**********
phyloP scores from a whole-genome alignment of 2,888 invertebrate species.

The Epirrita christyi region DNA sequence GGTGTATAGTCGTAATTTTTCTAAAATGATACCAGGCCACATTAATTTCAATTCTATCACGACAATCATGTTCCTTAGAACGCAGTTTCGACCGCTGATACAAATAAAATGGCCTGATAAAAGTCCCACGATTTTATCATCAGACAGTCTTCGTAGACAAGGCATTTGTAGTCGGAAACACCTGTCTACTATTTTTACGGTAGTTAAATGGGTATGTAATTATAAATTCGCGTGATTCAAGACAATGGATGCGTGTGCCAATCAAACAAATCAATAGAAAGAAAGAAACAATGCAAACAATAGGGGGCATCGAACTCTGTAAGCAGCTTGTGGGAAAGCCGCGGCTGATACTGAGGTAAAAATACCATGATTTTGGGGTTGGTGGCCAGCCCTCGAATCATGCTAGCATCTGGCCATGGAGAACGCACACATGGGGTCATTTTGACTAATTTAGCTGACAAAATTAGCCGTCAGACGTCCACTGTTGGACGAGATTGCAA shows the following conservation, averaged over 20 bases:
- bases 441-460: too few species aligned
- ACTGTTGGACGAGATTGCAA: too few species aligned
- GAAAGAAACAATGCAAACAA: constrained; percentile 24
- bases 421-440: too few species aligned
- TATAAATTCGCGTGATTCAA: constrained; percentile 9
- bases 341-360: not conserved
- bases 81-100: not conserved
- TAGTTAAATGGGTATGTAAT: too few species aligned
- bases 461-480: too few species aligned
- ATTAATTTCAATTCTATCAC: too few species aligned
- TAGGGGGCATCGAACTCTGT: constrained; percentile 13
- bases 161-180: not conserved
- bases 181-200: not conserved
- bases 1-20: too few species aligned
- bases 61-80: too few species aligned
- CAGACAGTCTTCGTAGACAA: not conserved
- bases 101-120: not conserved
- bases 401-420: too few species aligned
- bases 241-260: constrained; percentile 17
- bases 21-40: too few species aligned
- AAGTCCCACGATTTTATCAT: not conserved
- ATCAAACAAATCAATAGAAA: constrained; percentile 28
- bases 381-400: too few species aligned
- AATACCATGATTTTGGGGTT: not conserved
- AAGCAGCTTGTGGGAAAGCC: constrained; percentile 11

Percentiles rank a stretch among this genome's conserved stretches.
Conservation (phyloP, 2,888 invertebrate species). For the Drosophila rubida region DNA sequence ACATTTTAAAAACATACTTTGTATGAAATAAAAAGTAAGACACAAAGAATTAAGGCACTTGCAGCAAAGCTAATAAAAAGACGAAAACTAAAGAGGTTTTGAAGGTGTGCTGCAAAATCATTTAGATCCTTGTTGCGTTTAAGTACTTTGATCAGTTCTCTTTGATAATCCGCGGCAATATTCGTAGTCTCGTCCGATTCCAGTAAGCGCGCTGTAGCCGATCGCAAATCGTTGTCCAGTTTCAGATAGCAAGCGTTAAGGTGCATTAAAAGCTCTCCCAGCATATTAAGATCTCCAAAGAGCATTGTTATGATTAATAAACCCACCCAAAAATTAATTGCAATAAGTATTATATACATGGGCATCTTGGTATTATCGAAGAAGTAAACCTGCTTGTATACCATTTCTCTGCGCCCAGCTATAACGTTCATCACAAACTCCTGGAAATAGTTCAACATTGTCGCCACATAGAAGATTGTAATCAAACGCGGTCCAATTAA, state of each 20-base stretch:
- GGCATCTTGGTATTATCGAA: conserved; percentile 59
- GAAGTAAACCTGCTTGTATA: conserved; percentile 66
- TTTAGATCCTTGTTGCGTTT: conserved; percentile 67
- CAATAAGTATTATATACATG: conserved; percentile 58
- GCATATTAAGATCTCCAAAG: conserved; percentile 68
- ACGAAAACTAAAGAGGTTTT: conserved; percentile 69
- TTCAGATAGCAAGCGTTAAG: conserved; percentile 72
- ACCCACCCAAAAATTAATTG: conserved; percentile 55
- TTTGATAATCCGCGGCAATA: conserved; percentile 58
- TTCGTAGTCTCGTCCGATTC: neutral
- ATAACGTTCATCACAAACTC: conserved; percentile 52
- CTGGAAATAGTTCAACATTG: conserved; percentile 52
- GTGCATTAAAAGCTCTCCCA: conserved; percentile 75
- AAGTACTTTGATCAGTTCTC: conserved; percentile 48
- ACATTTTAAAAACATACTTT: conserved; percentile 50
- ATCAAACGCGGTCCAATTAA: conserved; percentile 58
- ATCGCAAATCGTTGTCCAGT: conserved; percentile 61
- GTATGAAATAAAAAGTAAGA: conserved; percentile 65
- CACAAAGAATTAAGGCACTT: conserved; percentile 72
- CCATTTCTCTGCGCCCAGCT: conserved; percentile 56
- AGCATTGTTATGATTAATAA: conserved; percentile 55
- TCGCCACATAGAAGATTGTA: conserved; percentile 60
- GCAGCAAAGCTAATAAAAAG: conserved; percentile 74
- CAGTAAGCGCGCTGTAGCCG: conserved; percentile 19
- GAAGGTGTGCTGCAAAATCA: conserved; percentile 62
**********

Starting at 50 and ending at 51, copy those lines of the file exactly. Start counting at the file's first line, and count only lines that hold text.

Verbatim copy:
- AGCATTGTTATGATTAATAA: conserved; percentile 55
- TCGCCACATAGAAGATTGTA: conserved; percentile 60